A climate politics expert has told Euronews that mobilisation on the level of World War Two is required to fulfil the Paris Climate Agreement's minimum target.
Heather Alberro is a co-convenor of The Political Studies Association Specialist Group on Environmental Politics. She made her comments to Euronews' Good Morning Europe after a United Nations report. said countries need to cut their emissions by five times their current levels to bring the temperature rise down to the Paris Climate Agreement's limit.
Presented at a UN media event in Geneva, the report said levels of heat-trapping greenhouse gases in Earth's atmosphere have reached another record high and will have a severe impact upon future generations.
Petteri Taalas, secretary-general of the World Meteorological Organisation (WMO) said:
"We have again broken records in carbon dioxide concentrations and we have already exceeded the 400 parts per million (ppm) level which is regarded as a critical level.
"That happened already two years ago and this growth of carbon dioxide concentration continues; last year's increase was about the same as we have been observing during the past 10 years,"
The WMO update showed that global average CO2 concentrations reached 407.8 ppm in 2018, up from 405.5 ppm in 2017. The increase in CO2 from 2017 to 2018 was very close to that observed from 2016 to 2017 and just above the average over the last decade. Global levels of CO2 crossed the symbolic and significant 400 ppm benchmark in 2015.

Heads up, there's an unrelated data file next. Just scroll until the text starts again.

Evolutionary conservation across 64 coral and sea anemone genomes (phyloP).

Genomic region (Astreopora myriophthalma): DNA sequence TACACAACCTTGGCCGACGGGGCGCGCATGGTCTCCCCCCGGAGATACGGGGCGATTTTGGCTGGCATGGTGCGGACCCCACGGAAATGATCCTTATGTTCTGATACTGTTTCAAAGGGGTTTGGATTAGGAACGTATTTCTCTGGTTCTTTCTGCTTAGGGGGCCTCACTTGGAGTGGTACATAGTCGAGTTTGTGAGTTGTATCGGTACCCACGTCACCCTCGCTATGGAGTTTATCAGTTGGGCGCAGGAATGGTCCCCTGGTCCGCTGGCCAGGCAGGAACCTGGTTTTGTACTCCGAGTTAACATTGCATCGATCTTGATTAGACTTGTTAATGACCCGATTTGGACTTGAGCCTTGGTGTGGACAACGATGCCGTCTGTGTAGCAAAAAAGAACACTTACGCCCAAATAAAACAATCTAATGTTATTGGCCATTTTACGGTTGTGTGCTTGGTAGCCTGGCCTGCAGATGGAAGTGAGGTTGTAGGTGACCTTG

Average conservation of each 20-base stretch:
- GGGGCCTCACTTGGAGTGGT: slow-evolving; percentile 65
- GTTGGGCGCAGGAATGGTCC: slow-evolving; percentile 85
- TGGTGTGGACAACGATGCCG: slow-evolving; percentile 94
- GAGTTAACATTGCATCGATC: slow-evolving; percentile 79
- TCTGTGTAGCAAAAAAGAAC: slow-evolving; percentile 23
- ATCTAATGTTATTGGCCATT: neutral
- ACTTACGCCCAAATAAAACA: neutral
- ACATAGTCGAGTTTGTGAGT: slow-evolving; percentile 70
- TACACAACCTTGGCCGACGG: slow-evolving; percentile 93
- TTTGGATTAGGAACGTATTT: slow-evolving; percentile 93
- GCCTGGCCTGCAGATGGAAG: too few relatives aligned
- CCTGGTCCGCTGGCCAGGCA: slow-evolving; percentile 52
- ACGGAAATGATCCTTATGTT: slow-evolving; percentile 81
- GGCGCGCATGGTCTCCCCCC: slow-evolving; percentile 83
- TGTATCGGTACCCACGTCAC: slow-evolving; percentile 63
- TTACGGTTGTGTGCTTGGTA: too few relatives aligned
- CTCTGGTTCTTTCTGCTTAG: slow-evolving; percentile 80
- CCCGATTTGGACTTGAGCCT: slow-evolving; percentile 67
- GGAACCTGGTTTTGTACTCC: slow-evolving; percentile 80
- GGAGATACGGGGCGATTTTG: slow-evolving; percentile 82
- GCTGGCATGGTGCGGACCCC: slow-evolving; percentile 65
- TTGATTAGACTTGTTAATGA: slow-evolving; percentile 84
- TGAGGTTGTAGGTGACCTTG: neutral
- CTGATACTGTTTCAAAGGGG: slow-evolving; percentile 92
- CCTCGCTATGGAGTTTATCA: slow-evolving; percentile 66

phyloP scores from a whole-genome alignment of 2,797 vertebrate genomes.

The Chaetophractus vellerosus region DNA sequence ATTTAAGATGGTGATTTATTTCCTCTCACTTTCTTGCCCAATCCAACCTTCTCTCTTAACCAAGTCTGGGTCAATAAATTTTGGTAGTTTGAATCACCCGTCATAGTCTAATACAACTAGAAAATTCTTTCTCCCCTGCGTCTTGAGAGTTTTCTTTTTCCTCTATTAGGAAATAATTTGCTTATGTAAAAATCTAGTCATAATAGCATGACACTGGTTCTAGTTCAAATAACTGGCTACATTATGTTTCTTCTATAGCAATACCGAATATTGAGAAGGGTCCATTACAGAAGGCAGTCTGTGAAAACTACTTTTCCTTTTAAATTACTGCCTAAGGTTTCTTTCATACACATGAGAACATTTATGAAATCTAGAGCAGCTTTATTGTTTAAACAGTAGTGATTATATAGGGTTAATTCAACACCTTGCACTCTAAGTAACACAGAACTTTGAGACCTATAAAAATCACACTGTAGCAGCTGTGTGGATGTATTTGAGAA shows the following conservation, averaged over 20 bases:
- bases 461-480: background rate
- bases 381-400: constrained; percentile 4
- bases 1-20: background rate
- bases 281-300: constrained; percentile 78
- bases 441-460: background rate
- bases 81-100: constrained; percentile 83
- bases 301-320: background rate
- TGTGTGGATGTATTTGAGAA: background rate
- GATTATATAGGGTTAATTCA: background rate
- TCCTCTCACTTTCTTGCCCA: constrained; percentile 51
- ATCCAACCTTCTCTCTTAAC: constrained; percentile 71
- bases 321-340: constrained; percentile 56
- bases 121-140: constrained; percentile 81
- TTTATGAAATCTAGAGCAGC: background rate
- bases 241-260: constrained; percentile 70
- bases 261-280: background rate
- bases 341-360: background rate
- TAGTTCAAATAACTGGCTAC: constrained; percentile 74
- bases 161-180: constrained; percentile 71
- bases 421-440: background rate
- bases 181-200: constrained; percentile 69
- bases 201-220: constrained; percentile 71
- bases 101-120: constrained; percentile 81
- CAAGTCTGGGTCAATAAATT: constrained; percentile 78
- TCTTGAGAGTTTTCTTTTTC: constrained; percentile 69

While CO2 remains in the atmosphere for centuries and in the oceans for even longer, concentrations of methane and nitrous oxide also surged by higher amounts during the past decade.
Since 1990, there has been a 43% increase in the warming effect on the climate, resulting from long-lasting greenhouse gases, of which CO2 accounts for about 80%.
Alberro, a PhD candidate from the UK's Nottingham Trent University told Euronews' Good Morning Europe:
"We've had over two decades of climate talks already and we've seen very little progress. In fact, emissions have continued to grow during this time period.
"We need a fundamental structural transformation, a complete revolution in the way we produce energy and also in the way we produce food.
"It would be a level of mobilisation similar to World War Two.
"The G20 countries account for 78% of emissions and only the UK, France and Italy have set any concrete plans for zero emissions.
"The US is historically the most significant contributor to climate change and it has backed out of the agreement. China is dragging its feet and there's mass deforestation in Brazil, every year we drag our feet, we lose crucial time.
"We can still meet the initial target but it would take massive mobilisation."